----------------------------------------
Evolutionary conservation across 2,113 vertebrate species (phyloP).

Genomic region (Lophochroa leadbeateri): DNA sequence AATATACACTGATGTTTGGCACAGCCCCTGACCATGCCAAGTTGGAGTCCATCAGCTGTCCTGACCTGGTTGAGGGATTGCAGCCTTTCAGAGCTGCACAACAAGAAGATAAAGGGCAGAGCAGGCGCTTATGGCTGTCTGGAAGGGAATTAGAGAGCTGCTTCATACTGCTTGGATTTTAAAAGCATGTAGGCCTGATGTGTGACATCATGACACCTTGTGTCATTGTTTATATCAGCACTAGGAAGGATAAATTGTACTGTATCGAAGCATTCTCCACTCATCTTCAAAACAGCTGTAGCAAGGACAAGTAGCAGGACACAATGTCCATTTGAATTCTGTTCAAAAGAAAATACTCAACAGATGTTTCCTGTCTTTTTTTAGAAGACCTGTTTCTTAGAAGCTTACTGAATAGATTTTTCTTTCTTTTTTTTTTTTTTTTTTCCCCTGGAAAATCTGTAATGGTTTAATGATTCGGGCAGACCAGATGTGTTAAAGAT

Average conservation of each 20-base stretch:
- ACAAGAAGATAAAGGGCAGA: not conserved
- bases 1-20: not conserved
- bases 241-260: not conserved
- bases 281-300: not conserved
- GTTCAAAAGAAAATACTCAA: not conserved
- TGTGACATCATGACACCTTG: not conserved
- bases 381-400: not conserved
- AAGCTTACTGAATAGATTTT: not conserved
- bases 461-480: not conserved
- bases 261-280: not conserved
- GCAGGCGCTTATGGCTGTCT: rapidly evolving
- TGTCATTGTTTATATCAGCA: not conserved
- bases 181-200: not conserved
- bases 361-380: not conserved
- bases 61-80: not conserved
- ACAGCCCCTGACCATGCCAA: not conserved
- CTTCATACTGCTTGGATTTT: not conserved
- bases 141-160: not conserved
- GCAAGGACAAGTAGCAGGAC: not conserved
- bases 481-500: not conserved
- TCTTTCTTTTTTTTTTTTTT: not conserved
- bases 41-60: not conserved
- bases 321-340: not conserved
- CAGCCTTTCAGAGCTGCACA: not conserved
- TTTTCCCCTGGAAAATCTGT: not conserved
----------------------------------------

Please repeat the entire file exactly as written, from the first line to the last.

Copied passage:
Evolutionary conservation across 2,113 vertebrate species (phyloP).

Genomic region (Lophochroa leadbeateri): DNA sequence AATATACACTGATGTTTGGCACAGCCCCTGACCATGCCAAGTTGGAGTCCATCAGCTGTCCTGACCTGGTTGAGGGATTGCAGCCTTTCAGAGCTGCACAACAAGAAGATAAAGGGCAGAGCAGGCGCTTATGGCTGTCTGGAAGGGAATTAGAGAGCTGCTTCATACTGCTTGGATTTTAAAAGCATGTAGGCCTGATGTGTGACATCATGACACCTTGTGTCATTGTTTATATCAGCACTAGGAAGGATAAATTGTACTGTATCGAAGCATTCTCCACTCATCTTCAAAACAGCTGTAGCAAGGACAAGTAGCAGGACACAATGTCCATTTGAATTCTGTTCAAAAGAAAATACTCAACAGATGTTTCCTGTCTTTTTTTAGAAGACCTGTTTCTTAGAAGCTTACTGAATAGATTTTTCTTTCTTTTTTTTTTTTTTTTTTCCCCTGGAAAATCTGTAATGGTTTAATGATTCGGGCAGACCAGATGTGTTAAAGAT

Average conservation of each 20-base stretch:
- ACAAGAAGATAAAGGGCAGA: not conserved
- bases 1-20: not conserved
- bases 241-260: not conserved
- bases 281-300: not conserved
- GTTCAAAAGAAAATACTCAA: not conserved
- TGTGACATCATGACACCTTG: not conserved
- bases 381-400: not conserved
- AAGCTTACTGAATAGATTTT: not conserved
- bases 461-480: not conserved
- bases 261-280: not conserved
- GCAGGCGCTTATGGCTGTCT: rapidly evolving
- TGTCATTGTTTATATCAGCA: not conserved
- bases 181-200: not conserved
- bases 361-380: not conserved
- bases 61-80: not conserved
- ACAGCCCCTGACCATGCCAA: not conserved
- CTTCATACTGCTTGGATTTT: not conserved
- bases 141-160: not conserved
- GCAAGGACAAGTAGCAGGAC: not conserved
- bases 481-500: not conserved
- TCTTTCTTTTTTTTTTTTTT: not conserved
- bases 41-60: not conserved
- bases 321-340: not conserved
- CAGCCTTTCAGAGCTGCACA: not conserved
- TTTTCCCCTGGAAAATCTGT: not conserved